Faculty Global to Local Spotlight
We spotlight several global faculty members who are engaged in this space.
Vivian Go, PhD, professor of health behavior
Dr. Go has worked for over 20 years on HIV prevention and care interventions for marginalized populations, including persons who inject drugs in Vietnam. Recently, she has started working in Appalachian Ohio conducting research to describe drug use patterns and to address health service gaps for people with opioid use disorders.
She says the research similarities between the two seemingly disparate settings were significant. Work in Vietnam and in rural Ohio had to start with the careful process of building rapport in communities with a pervasive distrust of outsiders. The team used a mixed methods approach to work closely with key community stakeholders to understand the historical, social and cultural context of opioid use. They drew from their experiences in Vietnam to bring a range of voices around the table to discuss highly charged topics such as harm reduction approaches.
Dr. Go believes the team’s work in Vietnam and Ohio highlights the interconnectedness of local-global research:
“To me, global-local means that global can be right at your doorstep; that the exchange of ideas and research experiences can flow in all directions from local to international, international to local, local to local and international to international. It’s not a division of local versus global but rather a holistic approach.”
Stephanie L. Martin, PhD, assistant professor of nutrition
A practitioner working on programs to improve nutrition during pregnancy and early childhood, Dr. Martin has global experience working in Kenya, Tanzania, Ethiopia, and Lesotho. Now as a Gillings faculty member, she conducts nutrition research in Kenya and Tanzania and works in partnership with UNC Global Project Zambia on two studies. In Kenya and Zambia, she has conducted implementation research with community health workers and peer educators to understand their motivation and experiences supporting families to improve child nutrition.
Closer to home, Dr. Martin has brought her many years of experience in Africa to explore some of these same issues. Through partnerships with the Appalachian Breastfeeding Network and the North Carolina State WIC Program (Special Supplemental Nutrition Program for Women, Infants, and Children) she is studying the experiences of lactation professionals and breastfeeding peer counselors. Dr. Martin says she sees many of the same issues in rural Appalachia and rural parts of East and Southern Africa with limited access to services for lactation support, and similar efforts are needed to helping every parent have access to the support they deserve to reach their infant feeding goals. Her applied research seeks to improve the impact of regional nutrition programs.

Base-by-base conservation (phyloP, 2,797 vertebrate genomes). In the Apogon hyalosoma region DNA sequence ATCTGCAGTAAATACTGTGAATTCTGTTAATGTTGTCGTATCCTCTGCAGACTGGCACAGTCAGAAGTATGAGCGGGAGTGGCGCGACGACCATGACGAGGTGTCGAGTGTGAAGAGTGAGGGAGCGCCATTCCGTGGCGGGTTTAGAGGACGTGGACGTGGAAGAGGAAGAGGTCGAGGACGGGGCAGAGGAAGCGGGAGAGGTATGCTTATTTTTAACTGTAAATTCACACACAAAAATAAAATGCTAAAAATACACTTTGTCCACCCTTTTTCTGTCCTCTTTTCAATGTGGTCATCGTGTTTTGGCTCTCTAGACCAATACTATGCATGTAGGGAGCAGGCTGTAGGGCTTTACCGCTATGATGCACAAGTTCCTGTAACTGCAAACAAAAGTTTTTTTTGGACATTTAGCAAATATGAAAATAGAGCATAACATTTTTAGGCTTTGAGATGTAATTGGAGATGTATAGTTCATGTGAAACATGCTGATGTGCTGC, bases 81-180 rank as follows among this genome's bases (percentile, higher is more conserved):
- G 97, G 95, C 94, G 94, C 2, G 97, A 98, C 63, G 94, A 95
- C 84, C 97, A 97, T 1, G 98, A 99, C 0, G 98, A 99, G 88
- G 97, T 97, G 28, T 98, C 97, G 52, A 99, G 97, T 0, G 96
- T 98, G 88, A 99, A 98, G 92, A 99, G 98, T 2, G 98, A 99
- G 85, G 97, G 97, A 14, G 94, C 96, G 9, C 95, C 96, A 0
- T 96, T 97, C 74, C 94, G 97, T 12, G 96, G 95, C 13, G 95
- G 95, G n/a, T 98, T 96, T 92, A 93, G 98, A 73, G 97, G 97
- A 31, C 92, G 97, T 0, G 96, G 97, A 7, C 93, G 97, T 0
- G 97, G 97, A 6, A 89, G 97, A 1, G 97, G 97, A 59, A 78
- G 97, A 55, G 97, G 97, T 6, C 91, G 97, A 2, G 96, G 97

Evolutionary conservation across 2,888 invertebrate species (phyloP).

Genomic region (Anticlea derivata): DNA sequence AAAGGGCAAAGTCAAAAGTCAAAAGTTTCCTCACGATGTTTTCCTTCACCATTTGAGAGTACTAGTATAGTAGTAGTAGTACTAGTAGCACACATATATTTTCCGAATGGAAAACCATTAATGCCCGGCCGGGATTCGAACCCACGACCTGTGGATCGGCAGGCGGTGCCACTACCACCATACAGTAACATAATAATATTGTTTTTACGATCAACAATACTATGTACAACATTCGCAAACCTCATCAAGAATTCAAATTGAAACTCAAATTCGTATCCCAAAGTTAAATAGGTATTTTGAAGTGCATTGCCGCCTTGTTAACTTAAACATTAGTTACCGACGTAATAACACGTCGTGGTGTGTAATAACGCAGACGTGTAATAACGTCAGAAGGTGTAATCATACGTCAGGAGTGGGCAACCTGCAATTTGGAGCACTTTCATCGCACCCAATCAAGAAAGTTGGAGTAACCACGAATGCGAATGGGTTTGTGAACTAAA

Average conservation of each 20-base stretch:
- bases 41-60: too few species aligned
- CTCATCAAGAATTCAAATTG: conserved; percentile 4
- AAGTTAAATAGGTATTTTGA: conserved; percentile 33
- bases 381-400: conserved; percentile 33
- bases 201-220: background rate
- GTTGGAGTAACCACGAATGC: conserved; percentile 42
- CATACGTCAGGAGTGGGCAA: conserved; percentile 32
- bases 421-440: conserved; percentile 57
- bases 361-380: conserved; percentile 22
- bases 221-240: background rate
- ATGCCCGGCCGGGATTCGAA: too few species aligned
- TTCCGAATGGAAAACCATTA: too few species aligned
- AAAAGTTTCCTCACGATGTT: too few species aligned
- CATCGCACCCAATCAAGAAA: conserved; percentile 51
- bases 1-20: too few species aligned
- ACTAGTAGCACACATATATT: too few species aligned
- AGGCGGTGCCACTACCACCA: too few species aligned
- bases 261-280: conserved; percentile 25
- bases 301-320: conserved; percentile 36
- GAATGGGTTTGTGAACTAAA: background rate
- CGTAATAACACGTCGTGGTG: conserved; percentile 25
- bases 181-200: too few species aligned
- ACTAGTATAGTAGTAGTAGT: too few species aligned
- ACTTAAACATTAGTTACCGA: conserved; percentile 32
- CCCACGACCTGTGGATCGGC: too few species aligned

Kari North, PhD, professor of epidemiology
Dr. North’s current work involves a project centered on the illusory border between global and local Global Health work. She’s been involved in a project in South Texas that has been hit very hard by COVID-19. The disparities in COVID infection rates have been substantial in this region, with the Mexican-American population being hit especially hard. Dr. North is working through her collaboration on the Cameron County Hispanic Cohort (CCHC), which has an alarmingly high rate of diabetes, obesity, and other underlying health issues.
Working across national borders to survey local communities, they have collected data on symptoms, medical records, whole blood RNA and plasma, and antibody profiles to determine SARS-CoV-2 exposure in CCHC participants. They have used new RNA from individuals that were infected with COVID-19 and compared it to the RNA of these same individuals before they got sick to assess changes in gene expression associated with COVID-19 infection and severity using longitudinal RNA sequencing data. This study will help them understand both genetic susceptibility to COVID-19 infection and to severe disease, supporting better health outcomes both internationally and domestically.
Joe Brown, PhD, PE, associate professor of environmental sciences and engineering
Dr. Brown’s work is focused on environmental quality and human health. He is interested in low-cost water treatment, sanitation, and the role of infrastructure in protecting global public health. A majority of his work is international. Among other activities, he leads large health impact trials of water, sanitation, and hygiene (WASH) interventions in Mozambique, Cambodia, India, and Bolivia, together with local partners. His work in this space has been funded by the Bill and Melinda Gates Foundation, USAID, NSF, and others.
More locally, Dr. Brown researches sanitation and health in the Black Belt of Alabama—he was born and raised in Selma—where he is working with CDC funding to look at soil transmitted helminths and other enteric pathogen exposures affecting underserved communities, together with UAB and other partners in Alabama. He has also worked on microbial exposure among people experiencing homelessness. Dr. Brown says the differences between work in low-income communities of the US and the international sites he works with are in degree and not kind: gaps in infrastructure in economically rich countries affect poorer and marginalized communities, and inequities are on the rise. People lack basic WASH infrastructure, like adequate sanitation, in rural America as well as in low-income countries abroad.
September 21, 2023 New research conducted by the UNC Gillings School of Global Public Health and the Cleveland Clinic shows that ritonavir-boosted nirmatrelvir (Paxlovid) and molnupiravir (Lagevrio) substantially reduced COVID-19 hospitalization and death among high-risk patients, even against the most recent Omicron subvariants BQ.1.1 and XBB.1.5.